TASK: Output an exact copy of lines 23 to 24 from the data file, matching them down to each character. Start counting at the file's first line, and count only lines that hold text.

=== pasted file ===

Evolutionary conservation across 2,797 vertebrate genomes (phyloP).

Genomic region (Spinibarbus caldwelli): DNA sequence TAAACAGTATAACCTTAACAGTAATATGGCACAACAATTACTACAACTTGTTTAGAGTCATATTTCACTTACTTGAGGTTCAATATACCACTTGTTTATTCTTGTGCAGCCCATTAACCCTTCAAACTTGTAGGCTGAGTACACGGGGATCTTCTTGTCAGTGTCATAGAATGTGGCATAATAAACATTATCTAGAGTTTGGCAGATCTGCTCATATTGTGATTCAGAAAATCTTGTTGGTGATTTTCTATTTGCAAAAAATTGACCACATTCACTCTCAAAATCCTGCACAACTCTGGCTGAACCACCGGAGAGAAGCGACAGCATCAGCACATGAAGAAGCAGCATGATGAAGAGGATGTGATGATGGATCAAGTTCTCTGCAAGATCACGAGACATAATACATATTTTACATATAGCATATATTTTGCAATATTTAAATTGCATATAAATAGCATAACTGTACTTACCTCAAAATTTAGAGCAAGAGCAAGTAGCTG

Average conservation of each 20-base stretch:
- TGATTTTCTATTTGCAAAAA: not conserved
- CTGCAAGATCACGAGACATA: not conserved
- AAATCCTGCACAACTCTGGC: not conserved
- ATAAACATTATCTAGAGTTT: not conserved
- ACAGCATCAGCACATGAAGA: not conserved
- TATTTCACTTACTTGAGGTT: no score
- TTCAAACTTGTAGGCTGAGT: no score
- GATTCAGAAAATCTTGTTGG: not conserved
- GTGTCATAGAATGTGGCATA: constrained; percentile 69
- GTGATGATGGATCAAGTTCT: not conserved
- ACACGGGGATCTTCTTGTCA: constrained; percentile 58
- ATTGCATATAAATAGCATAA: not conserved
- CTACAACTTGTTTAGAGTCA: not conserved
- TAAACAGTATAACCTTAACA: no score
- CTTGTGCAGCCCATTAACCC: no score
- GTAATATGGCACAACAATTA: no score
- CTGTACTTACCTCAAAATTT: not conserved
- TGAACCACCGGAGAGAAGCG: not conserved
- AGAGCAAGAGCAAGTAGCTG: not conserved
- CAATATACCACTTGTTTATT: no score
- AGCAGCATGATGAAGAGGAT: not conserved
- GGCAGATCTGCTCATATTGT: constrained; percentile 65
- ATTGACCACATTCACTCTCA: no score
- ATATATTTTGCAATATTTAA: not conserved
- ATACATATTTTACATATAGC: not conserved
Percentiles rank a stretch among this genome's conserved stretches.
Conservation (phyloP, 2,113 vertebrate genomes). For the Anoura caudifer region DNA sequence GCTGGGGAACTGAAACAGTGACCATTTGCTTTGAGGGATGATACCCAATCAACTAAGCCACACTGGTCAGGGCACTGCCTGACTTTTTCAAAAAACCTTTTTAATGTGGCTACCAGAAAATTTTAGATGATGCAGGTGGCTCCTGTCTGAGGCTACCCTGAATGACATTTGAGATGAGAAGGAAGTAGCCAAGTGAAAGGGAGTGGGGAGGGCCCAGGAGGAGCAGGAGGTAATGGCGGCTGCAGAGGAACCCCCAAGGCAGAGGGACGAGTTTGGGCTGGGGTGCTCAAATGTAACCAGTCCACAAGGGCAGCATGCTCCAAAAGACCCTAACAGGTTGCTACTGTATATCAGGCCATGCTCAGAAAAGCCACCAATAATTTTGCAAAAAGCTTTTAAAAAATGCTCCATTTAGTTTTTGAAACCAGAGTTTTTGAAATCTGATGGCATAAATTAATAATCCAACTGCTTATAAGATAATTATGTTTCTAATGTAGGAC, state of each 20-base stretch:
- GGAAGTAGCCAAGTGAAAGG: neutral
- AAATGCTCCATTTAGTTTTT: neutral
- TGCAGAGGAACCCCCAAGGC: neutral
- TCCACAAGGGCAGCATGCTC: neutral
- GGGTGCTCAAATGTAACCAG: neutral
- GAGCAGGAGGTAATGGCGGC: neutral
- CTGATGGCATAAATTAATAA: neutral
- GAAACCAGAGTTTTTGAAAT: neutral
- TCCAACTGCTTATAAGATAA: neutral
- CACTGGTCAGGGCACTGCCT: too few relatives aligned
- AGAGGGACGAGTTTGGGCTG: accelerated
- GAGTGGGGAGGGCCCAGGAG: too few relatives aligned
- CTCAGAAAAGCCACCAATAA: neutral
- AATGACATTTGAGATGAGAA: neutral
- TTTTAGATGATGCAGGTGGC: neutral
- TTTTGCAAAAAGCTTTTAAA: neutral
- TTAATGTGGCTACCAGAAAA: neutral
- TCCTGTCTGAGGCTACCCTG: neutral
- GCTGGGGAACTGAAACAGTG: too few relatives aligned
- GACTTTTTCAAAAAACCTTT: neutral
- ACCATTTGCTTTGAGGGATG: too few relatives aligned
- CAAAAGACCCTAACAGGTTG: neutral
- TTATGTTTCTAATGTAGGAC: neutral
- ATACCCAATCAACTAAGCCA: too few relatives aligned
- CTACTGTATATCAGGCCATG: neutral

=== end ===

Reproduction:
- CAATATACCACTTGTTTATT: no score
- AGCAGCATGATGAAGAGGAT: not conserved